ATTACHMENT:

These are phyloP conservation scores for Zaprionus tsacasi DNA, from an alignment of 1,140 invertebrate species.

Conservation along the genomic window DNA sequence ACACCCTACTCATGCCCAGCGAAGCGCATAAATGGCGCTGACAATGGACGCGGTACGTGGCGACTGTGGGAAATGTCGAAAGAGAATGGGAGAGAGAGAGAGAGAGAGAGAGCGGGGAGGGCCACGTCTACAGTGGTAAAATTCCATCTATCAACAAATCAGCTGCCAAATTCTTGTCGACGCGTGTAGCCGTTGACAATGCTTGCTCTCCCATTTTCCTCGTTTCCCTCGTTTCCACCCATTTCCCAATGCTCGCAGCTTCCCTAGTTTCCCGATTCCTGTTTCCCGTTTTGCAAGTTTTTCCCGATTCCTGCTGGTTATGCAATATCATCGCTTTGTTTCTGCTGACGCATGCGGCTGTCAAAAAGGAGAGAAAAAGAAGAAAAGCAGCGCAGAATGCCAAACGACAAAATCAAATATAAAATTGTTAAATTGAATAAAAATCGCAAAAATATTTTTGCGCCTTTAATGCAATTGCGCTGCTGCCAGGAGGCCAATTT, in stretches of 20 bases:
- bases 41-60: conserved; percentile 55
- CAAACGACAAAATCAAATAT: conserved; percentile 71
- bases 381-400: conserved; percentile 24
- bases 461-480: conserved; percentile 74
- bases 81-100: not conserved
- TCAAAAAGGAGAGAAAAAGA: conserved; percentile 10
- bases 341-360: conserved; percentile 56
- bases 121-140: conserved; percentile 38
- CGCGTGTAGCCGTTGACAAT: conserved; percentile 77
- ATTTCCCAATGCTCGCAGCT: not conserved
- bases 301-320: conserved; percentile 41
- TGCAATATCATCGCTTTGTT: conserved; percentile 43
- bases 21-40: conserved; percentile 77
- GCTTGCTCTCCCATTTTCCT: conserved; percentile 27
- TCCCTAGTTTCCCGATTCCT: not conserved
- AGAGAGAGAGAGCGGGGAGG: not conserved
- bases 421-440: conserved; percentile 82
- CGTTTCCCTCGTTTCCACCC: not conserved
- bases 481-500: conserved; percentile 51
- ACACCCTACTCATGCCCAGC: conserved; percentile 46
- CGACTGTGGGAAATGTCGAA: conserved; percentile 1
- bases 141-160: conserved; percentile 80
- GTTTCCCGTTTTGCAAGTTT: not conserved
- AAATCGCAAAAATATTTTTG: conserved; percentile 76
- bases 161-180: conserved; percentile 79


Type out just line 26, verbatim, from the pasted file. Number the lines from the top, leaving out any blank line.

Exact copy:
- AAATCGCAAAAATATTTTTG: conserved; percentile 76